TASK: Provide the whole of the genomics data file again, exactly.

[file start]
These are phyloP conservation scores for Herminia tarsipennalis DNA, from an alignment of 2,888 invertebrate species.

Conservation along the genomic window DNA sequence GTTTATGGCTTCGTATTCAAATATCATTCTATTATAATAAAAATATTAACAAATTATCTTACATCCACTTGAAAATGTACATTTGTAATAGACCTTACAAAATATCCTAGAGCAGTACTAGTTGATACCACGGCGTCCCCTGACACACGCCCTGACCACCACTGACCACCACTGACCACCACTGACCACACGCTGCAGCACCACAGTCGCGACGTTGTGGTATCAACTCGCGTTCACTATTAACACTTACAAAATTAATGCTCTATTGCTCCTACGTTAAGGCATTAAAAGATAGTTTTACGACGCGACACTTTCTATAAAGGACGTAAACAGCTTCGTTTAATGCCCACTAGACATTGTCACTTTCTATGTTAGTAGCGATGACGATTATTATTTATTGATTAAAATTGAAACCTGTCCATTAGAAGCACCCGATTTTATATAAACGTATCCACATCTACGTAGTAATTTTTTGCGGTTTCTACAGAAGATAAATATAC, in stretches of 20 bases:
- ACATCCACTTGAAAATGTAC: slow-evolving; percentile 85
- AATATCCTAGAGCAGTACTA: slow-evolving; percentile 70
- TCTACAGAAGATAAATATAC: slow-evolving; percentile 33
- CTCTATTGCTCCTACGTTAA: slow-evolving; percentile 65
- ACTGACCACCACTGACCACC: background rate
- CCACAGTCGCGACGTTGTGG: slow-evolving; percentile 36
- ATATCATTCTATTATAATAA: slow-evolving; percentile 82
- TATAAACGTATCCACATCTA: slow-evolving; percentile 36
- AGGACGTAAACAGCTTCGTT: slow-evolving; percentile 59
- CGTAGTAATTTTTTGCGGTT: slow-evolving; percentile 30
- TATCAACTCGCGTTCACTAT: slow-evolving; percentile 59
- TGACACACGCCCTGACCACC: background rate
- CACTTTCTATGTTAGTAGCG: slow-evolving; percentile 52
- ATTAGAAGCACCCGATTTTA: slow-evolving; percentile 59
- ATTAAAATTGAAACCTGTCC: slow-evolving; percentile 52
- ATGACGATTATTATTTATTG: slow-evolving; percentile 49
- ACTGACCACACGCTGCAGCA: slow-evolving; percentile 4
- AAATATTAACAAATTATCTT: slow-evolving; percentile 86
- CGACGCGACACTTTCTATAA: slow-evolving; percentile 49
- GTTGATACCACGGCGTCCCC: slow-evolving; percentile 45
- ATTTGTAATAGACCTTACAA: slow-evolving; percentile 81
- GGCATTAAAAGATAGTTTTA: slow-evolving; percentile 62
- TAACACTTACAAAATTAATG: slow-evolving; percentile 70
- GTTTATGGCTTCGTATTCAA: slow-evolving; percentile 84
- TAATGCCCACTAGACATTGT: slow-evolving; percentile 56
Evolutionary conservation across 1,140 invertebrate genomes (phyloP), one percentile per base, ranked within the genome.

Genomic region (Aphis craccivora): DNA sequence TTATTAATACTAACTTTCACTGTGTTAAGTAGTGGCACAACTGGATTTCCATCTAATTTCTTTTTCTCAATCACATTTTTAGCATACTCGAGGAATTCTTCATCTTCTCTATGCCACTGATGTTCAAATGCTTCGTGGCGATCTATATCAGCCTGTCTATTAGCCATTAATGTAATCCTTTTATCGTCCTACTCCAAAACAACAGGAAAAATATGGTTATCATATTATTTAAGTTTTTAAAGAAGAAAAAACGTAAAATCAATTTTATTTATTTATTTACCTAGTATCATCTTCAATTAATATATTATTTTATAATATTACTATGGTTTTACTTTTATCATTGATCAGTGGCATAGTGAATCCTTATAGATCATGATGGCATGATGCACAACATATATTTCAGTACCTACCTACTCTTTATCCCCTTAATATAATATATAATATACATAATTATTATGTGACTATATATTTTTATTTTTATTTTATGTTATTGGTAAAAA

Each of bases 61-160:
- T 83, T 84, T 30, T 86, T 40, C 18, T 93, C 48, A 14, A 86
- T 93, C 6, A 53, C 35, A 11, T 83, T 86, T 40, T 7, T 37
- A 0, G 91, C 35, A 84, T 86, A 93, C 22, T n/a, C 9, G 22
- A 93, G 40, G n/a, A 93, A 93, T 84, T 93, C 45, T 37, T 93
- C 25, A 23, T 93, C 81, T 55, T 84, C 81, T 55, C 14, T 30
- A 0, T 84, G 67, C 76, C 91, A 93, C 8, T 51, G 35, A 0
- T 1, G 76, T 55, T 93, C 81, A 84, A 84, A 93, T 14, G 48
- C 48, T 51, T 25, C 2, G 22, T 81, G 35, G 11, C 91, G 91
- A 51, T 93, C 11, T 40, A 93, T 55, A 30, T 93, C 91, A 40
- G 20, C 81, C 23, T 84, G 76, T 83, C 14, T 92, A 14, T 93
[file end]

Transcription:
These are phyloP conservation scores for Herminia tarsipennalis DNA, from an alignment of 2,888 invertebrate species.

Conservation along the genomic window DNA sequence GTTTATGGCTTCGTATTCAAATATCATTCTATTATAATAAAAATATTAACAAATTATCTTACATCCACTTGAAAATGTACATTTGTAATAGACCTTACAAAATATCCTAGAGCAGTACTAGTTGATACCACGGCGTCCCCTGACACACGCCCTGACCACCACTGACCACCACTGACCACCACTGACCACACGCTGCAGCACCACAGTCGCGACGTTGTGGTATCAACTCGCGTTCACTATTAACACTTACAAAATTAATGCTCTATTGCTCCTACGTTAAGGCATTAAAAGATAGTTTTACGACGCGACACTTTCTATAAAGGACGTAAACAGCTTCGTTTAATGCCCACTAGACATTGTCACTTTCTATGTTAGTAGCGATGACGATTATTATTTATTGATTAAAATTGAAACCTGTCCATTAGAAGCACCCGATTTTATATAAACGTATCCACATCTACGTAGTAATTTTTTGCGGTTTCTACAGAAGATAAATATAC, in stretches of 20 bases:
- ACATCCACTTGAAAATGTAC: slow-evolving; percentile 85
- AATATCCTAGAGCAGTACTA: slow-evolving; percentile 70
- TCTACAGAAGATAAATATAC: slow-evolving; percentile 33
- CTCTATTGCTCCTACGTTAA: slow-evolving; percentile 65
- ACTGACCACCACTGACCACC: background rate
- CCACAGTCGCGACGTTGTGG: slow-evolving; percentile 36
- ATATCATTCTATTATAATAA: slow-evolving; percentile 82
- TATAAACGTATCCACATCTA: slow-evolving; percentile 36
- AGGACGTAAACAGCTTCGTT: slow-evolving; percentile 59
- CGTAGTAATTTTTTGCGGTT: slow-evolving; percentile 30
- TATCAACTCGCGTTCACTAT: slow-evolving; percentile 59
- TGACACACGCCCTGACCACC: background rate
- CACTTTCTATGTTAGTAGCG: slow-evolving; percentile 52
- ATTAGAAGCACCCGATTTTA: slow-evolving; percentile 59
- ATTAAAATTGAAACCTGTCC: slow-evolving; percentile 52
- ATGACGATTATTATTTATTG: slow-evolving; percentile 49
- ACTGACCACACGCTGCAGCA: slow-evolving; percentile 4
- AAATATTAACAAATTATCTT: slow-evolving; percentile 86
- CGACGCGACACTTTCTATAA: slow-evolving; percentile 49
- GTTGATACCACGGCGTCCCC: slow-evolving; percentile 45
- ATTTGTAATAGACCTTACAA: slow-evolving; percentile 81
- GGCATTAAAAGATAGTTTTA: slow-evolving; percentile 62
- TAACACTTACAAAATTAATG: slow-evolving; percentile 70
- GTTTATGGCTTCGTATTCAA: slow-evolving; percentile 84
- TAATGCCCACTAGACATTGT: slow-evolving; percentile 56
Evolutionary conservation across 1,140 invertebrate genomes (phyloP), one percentile per base, ranked within the genome.

Genomic region (Aphis craccivora): DNA sequence TTATTAATACTAACTTTCACTGTGTTAAGTAGTGGCACAACTGGATTTCCATCTAATTTCTTTTTCTCAATCACATTTTTAGCATACTCGAGGAATTCTTCATCTTCTCTATGCCACTGATGTTCAAATGCTTCGTGGCGATCTATATCAGCCTGTCTATTAGCCATTAATGTAATCCTTTTATCGTCCTACTCCAAAACAACAGGAAAAATATGGTTATCATATTATTTAAGTTTTTAAAGAAGAAAAAACGTAAAATCAATTTTATTTATTTATTTACCTAGTATCATCTTCAATTAATATATTATTTTATAATATTACTATGGTTTTACTTTTATCATTGATCAGTGGCATAGTGAATCCTTATAGATCATGATGGCATGATGCACAACATATATTTCAGTACCTACCTACTCTTTATCCCCTTAATATAATATATAATATACATAATTATTATGTGACTATATATTTTTATTTTTATTTTATGTTATTGGTAAAAA

Each of bases 61-160:
- T 83, T 84, T 30, T 86, T 40, C 18, T 93, C 48, A 14, A 86
- T 93, C 6, A 53, C 35, A 11, T 83, T 86, T 40, T 7, T 37
- A 0, G 91, C 35, A 84, T 86, A 93, C 22, T n/a, C 9, G 22
- A 93, G 40, G n/a, A 93, A 93, T 84, T 93, C 45, T 37, T 93
- C 25, A 23, T 93, C 81, T 55, T 84, C 81, T 55, C 14, T 30
- A 0, T 84, G 67, C 76, C 91, A 93, C 8, T 51, G 35, A 0
- T 1, G 76, T 55, T 93, C 81, A 84, A 84, A 93, T 14, G 48
- C 48, T 51, T 25, C 2, G 22, T 81, G 35, G 11, C 91, G 91
- A 51, T 93, C 11, T 40, A 93, T 55, A 30, T 93, C 91, A 40
- G 20, C 81, C 23, T 84, G 76, T 83, C 14, T 92, A 14, T 93